What’s Wrong with Academies?
The policy of the break up of our Local Education Authorities, pitching schools against one another in an ultra-competitive environment has nothing to do with learning, nothing to do with improving standards, and everything to do with privatisation of our schools and profits for the Academy chains. The result is seriously damaging the education of young people today.
Jeremy Corbyn wants to see Academies returned to Local Education Authorities.
Instead of inter-school competition, he wants to bring all schools “back into the local authority orbit”. He has discussed “rebuilding the family of education” and said he thinks local authorities could oversee and provide supplementary support resources for schools. He also suggested local authorities should be allowed to build new schools again. . “We need to be bolder about all children having an equal chance, proud of the idea of first-rate community comprehensive education and encourage a diverse mix of pupils in all our schools”. Corbyn also wants to set up a National Education Service – which would be modelled similar to the NHS. (Schoolsweek)
LEAs or local consortia should involve professional teachers and educational professionals as well as parents in decision making. Co-operation rather than competition between schools allows sharing resources, skills and provision of centralised services such as SEN, Education Psychology, provision for sick children and CAMHS.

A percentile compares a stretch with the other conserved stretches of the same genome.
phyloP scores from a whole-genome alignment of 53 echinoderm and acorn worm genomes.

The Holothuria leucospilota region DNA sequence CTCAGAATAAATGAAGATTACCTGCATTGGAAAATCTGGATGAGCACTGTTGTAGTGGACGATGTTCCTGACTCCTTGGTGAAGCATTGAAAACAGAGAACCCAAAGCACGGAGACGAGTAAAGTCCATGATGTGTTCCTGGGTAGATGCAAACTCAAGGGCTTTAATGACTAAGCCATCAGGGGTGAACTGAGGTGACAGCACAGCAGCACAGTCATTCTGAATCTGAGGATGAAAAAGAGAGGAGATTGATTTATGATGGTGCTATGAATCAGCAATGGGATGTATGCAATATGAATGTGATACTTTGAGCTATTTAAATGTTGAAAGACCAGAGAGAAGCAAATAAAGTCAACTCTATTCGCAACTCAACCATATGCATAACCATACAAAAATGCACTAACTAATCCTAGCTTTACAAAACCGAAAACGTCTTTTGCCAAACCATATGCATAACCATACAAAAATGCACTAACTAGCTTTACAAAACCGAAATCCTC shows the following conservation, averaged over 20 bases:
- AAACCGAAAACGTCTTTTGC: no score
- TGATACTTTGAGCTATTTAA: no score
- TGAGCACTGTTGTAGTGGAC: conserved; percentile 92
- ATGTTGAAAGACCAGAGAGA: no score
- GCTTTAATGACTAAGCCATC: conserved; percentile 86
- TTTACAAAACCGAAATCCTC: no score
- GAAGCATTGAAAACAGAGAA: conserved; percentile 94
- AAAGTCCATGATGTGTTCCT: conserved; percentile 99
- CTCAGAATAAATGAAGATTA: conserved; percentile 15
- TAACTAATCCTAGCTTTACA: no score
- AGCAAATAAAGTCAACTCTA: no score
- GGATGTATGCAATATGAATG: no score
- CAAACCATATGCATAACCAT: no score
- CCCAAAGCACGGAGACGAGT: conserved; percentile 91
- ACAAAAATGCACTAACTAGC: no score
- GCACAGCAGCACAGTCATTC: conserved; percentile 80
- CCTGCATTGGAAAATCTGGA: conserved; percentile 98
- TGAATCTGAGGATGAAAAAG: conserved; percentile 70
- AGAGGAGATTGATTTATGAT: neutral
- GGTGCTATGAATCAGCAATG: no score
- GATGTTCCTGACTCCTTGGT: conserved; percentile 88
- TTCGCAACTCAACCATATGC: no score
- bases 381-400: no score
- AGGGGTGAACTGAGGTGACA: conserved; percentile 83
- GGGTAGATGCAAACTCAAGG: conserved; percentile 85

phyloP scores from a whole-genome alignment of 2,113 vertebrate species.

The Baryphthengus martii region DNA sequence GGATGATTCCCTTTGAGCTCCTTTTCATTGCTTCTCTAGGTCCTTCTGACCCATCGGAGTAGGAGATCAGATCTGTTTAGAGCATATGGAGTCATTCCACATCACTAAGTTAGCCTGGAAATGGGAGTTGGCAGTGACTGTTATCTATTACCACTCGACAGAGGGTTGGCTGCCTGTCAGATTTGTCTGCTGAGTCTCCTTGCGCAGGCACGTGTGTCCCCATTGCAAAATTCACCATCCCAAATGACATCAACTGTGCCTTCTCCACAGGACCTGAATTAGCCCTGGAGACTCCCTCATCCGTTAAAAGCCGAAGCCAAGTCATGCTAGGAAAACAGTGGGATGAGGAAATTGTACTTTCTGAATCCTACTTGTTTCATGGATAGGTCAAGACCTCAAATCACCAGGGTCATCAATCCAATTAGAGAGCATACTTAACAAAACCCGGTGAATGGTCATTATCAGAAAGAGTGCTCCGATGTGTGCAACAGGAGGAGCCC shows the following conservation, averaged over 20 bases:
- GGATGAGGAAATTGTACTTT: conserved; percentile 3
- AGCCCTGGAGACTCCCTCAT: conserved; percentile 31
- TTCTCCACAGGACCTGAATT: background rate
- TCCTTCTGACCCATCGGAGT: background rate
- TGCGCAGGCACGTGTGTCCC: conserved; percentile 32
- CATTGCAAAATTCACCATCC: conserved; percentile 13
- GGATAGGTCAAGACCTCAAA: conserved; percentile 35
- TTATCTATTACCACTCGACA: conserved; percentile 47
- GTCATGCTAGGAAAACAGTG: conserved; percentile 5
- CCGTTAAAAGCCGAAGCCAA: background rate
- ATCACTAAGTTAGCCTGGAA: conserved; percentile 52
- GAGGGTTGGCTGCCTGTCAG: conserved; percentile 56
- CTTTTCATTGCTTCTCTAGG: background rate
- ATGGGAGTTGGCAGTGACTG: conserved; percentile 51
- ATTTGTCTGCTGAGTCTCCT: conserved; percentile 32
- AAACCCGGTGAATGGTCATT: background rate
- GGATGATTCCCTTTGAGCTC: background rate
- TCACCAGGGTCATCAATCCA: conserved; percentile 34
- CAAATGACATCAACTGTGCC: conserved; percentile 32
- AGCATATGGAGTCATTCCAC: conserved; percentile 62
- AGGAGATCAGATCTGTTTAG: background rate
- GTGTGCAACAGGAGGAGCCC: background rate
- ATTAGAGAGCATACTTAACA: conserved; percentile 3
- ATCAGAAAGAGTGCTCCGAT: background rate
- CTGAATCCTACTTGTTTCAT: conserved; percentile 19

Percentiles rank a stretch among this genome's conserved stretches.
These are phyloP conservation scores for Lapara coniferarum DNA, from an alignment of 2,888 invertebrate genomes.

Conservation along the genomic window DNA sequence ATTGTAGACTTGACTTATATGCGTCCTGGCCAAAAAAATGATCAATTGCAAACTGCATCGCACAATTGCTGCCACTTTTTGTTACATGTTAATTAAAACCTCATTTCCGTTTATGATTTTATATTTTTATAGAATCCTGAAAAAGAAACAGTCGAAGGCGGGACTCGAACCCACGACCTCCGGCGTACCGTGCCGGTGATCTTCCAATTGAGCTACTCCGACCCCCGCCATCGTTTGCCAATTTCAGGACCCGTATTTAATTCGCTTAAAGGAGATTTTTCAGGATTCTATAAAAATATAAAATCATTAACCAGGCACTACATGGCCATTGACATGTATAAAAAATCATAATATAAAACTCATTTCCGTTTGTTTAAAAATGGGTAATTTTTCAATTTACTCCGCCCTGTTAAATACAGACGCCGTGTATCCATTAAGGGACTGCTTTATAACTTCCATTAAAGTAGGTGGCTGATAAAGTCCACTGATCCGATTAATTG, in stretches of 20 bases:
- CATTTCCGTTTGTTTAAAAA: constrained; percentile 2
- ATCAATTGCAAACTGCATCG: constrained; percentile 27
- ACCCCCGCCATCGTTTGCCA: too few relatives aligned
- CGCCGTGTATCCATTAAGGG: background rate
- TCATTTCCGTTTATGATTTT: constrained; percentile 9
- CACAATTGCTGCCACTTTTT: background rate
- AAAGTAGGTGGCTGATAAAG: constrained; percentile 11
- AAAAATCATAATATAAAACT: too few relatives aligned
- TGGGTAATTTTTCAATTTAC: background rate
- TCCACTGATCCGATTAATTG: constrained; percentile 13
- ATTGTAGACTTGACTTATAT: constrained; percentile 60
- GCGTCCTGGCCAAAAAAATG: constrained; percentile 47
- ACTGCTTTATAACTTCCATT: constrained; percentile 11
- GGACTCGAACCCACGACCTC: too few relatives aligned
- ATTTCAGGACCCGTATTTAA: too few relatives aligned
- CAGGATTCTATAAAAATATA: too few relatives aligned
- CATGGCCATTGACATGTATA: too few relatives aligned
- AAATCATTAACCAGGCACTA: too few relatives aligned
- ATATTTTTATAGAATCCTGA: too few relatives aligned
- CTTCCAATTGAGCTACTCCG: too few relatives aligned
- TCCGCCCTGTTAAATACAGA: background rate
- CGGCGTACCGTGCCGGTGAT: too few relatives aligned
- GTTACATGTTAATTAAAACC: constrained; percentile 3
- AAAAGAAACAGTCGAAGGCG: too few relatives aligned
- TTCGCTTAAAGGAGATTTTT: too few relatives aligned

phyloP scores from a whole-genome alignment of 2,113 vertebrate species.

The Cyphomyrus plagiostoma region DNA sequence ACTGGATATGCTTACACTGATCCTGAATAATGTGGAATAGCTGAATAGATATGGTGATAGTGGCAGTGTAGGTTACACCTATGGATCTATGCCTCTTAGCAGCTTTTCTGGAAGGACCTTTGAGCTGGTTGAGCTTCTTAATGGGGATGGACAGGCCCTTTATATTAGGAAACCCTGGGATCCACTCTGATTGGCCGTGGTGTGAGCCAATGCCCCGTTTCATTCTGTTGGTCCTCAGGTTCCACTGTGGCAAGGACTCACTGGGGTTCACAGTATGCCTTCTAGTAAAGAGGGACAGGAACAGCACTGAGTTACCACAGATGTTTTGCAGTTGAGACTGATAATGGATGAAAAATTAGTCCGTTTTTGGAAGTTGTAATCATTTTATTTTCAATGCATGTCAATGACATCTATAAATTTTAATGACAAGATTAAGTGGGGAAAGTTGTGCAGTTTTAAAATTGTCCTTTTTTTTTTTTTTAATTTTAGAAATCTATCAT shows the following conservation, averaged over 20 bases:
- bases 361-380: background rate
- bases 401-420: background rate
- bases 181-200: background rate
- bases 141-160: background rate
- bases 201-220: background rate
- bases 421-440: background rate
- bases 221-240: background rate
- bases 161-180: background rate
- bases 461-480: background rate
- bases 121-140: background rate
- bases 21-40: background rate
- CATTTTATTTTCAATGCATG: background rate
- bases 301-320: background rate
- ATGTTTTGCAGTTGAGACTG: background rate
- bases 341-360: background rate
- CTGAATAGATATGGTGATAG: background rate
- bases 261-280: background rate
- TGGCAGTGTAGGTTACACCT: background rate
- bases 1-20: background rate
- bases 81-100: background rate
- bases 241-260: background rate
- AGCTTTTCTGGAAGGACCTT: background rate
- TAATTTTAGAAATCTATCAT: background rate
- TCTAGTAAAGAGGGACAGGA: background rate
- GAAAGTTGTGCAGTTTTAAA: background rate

Labour’s Education minister Lucy Powell has announced at Conference her plans to bring back LEAs. “Schools must work together not compete. Local authorities will be able to ensure sufficient places and fair admissions, and have the ability to intervene in any school that is failing. I want to encourage collaboration in communities of schools and for all schools to work with their local communities to drive up standards.”
Academised schools should be returned to our local community – our family of schools , as Jeremy Corbyn has referred to. The following article by Henry Stewart has been previously published on Local Schools Network, and is available for download in Word Form here. It is the result of extensive research, and clearly exposes the claims for justification of Academisation as untruths.
Please share widely, as it is important that these myths which the government are circulating in the media are debunked, so that parents , teachers and politicians can act in counteracting these policies, and protect the education of our children. Schools are there to provide the education all our young people need. We must ensure that is the case.